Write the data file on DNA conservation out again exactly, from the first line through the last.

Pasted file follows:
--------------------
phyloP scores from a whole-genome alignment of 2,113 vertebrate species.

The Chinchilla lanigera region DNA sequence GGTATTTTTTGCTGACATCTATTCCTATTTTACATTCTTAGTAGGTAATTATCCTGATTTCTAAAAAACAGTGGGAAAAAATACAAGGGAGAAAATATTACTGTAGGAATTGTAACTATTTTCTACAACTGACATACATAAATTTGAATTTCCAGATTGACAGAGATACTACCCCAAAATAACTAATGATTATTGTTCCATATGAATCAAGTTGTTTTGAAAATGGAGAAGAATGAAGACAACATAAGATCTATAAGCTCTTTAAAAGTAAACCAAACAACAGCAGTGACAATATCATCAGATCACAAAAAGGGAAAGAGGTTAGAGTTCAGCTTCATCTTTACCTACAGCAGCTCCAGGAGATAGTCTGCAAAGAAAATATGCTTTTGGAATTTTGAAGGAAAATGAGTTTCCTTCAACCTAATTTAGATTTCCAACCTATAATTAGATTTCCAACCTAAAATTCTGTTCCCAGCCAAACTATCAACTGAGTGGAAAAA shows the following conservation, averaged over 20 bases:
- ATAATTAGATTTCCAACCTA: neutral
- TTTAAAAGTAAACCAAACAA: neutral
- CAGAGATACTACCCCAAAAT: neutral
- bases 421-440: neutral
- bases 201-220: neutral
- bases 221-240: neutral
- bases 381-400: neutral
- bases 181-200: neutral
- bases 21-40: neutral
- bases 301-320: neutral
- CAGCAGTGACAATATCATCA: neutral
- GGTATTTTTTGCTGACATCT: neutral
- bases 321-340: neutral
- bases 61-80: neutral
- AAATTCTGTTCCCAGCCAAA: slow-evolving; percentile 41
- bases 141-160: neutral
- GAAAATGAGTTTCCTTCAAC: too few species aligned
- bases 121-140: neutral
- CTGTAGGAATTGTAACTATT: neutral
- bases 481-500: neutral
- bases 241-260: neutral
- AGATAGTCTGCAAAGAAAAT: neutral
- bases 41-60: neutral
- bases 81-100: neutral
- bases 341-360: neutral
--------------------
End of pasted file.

phyloP scores from a whole-genome alignment of 2,113 vertebrate species.

The Chinchilla lanigera region DNA sequence GGTATTTTTTGCTGACATCTATTCCTATTTTACATTCTTAGTAGGTAATTATCCTGATTTCTAAAAAACAGTGGGAAAAAATACAAGGGAGAAAATATTACTGTAGGAATTGTAACTATTTTCTACAACTGACATACATAAATTTGAATTTCCAGATTGACAGAGATACTACCCCAAAATAACTAATGATTATTGTTCCATATGAATCAAGTTGTTTTGAAAATGGAGAAGAATGAAGACAACATAAGATCTATAAGCTCTTTAAAAGTAAACCAAACAACAGCAGTGACAATATCATCAGATCACAAAAAGGGAAAGAGGTTAGAGTTCAGCTTCATCTTTACCTACAGCAGCTCCAGGAGATAGTCTGCAAAGAAAATATGCTTTTGGAATTTTGAAGGAAAATGAGTTTCCTTCAACCTAATTTAGATTTCCAACCTATAATTAGATTTCCAACCTAAAATTCTGTTCCCAGCCAAACTATCAACTGAGTGGAAAAA shows the following conservation, averaged over 20 bases:
- ATAATTAGATTTCCAACCTA: neutral
- TTTAAAAGTAAACCAAACAA: neutral
- CAGAGATACTACCCCAAAAT: neutral
- bases 421-440: neutral
- bases 201-220: neutral
- bases 221-240: neutral
- bases 381-400: neutral
- bases 181-200: neutral
- bases 21-40: neutral
- bases 301-320: neutral
- CAGCAGTGACAATATCATCA: neutral
- GGTATTTTTTGCTGACATCT: neutral
- bases 321-340: neutral
- bases 61-80: neutral
- AAATTCTGTTCCCAGCCAAA: slow-evolving; percentile 41
- bases 141-160: neutral
- GAAAATGAGTTTCCTTCAAC: too few species aligned
- bases 121-140: neutral
- CTGTAGGAATTGTAACTATT: neutral
- bases 481-500: neutral
- bases 241-260: neutral
- AGATAGTCTGCAAAGAAAAT: neutral
- bases 41-60: neutral
- bases 81-100: neutral
- bases 341-360: neutral